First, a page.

The Trail’s most iconic sculpture – Robin Pierson

My family went on holiday to the Forest of Dean almost every year during the 1990s. The Sculpture Trail was always a ‘must’ and ideal for keeping two children entertained on a long walk.

The Giant’s Chair, which immediately stuck as a nickname for ‘Place’, always stood out.

Part of the joy of the Trail was the element of fantasy it conjured in a young mind. A herd of metal deer crossing a pond as if frozen in time. Signs calling for silence nailed to distant trees suggesting that something otherworldly was taking place in that part of the forest. A stone split down the middle as if fashioned by a giant blade.

The Giant’s Chair of course suggested that a King Kong-like figure was hidden in the canopy somewhere waiting for the tourists to disappear so that he could return to his throne. Sculptures like ‘Cathedral’ were arguably just as striking but the obviously man-made nature of it leant itself less to the imagination. The Giant’s Chair was so simple, so natural looking that it was easier to suspend one’s disbelief and for a moment picture its ancient origins. You had to have some creative licence in these thoughts because of course the chair had no seat!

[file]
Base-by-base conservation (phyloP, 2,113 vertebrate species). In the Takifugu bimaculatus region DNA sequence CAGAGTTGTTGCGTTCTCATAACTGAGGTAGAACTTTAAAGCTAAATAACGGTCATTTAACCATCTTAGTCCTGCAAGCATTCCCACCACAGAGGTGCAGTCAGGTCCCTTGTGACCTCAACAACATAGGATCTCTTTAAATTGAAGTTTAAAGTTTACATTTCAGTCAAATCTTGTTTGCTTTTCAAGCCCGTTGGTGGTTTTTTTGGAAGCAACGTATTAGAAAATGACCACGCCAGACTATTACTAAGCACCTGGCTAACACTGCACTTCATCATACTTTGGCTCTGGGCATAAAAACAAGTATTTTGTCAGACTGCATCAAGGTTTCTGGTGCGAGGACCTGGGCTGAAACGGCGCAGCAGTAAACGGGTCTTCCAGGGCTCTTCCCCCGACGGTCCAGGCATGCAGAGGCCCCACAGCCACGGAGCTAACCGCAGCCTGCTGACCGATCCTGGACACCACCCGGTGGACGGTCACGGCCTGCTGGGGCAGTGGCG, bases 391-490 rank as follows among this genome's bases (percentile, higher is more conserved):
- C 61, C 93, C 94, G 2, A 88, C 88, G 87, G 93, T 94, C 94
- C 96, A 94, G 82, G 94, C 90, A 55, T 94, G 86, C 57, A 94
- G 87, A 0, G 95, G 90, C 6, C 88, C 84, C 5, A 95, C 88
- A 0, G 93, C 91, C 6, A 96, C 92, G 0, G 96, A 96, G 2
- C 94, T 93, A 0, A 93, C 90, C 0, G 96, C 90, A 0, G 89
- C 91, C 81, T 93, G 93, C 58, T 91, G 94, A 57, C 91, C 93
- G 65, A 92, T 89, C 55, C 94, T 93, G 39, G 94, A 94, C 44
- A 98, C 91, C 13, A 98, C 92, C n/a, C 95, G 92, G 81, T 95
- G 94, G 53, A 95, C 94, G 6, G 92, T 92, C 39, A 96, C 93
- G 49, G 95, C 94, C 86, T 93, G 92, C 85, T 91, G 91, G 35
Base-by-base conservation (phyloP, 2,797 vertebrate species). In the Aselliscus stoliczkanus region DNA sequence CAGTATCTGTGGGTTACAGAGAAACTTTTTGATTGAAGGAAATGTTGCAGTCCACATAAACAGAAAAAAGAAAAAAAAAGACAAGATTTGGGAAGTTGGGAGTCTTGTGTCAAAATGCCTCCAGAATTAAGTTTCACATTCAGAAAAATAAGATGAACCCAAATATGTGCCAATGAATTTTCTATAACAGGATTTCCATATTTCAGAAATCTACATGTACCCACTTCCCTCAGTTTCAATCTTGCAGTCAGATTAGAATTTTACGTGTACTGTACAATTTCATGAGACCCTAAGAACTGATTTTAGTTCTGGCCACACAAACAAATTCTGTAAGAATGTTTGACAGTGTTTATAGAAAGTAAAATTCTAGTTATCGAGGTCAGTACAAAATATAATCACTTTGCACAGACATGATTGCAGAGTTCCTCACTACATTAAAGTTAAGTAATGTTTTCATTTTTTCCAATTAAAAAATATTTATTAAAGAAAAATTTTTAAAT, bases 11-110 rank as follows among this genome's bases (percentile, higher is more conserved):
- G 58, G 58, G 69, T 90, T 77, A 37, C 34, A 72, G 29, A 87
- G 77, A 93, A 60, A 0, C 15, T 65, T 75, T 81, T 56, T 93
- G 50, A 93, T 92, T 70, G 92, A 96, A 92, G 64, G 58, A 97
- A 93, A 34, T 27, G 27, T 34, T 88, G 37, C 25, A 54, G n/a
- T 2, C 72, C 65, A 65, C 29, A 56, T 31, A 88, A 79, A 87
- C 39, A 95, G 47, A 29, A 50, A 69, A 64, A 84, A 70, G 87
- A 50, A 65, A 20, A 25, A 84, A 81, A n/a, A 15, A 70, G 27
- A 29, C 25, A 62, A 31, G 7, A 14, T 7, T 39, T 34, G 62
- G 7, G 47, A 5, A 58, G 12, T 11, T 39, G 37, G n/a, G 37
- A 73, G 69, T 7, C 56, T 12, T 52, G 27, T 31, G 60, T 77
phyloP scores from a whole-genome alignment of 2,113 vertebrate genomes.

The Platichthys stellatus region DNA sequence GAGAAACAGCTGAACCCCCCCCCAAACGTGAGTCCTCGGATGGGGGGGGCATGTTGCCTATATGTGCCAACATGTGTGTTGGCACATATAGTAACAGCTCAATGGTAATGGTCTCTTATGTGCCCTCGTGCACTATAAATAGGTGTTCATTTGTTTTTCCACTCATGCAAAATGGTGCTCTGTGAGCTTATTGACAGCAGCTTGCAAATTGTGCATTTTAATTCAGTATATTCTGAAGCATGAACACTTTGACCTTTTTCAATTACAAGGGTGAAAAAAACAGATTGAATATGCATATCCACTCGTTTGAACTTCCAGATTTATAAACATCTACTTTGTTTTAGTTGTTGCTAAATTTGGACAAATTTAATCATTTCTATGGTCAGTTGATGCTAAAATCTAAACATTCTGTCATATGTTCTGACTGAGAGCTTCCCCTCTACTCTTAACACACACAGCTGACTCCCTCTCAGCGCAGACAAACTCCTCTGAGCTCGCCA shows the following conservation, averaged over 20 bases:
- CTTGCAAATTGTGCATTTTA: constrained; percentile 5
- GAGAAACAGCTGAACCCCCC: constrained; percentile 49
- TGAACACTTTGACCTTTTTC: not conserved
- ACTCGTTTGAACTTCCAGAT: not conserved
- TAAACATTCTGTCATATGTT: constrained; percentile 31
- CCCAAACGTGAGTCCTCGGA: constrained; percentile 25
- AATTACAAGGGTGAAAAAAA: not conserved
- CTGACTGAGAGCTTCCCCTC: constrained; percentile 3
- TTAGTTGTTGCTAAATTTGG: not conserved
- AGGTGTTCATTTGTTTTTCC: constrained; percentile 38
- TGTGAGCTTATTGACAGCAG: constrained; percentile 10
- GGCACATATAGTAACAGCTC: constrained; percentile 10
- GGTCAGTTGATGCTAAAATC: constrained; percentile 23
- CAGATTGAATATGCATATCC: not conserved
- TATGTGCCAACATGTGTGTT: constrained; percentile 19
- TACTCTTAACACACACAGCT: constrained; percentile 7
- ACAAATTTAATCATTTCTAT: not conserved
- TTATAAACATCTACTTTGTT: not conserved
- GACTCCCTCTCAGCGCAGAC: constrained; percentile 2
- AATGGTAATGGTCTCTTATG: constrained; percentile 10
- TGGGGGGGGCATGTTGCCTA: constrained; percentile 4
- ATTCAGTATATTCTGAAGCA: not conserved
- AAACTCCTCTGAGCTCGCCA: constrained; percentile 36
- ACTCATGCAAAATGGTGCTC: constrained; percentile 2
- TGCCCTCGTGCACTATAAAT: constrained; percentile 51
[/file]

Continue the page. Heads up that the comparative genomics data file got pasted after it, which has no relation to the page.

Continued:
But that never bothered me. It was just another layer to the mystery of the mighty seat which stood atop the forest. Some years my parents made us take the trail in reverse order so that the Chair would be our final stop. That seemed appropriate for the Trail’s most iconic sculpture. The only thing which could tear us away was the thought of an ice cream waiting at the bottom of the hill.

Photos: Top: 1991, Middle: 1996, Bottom: 2005.

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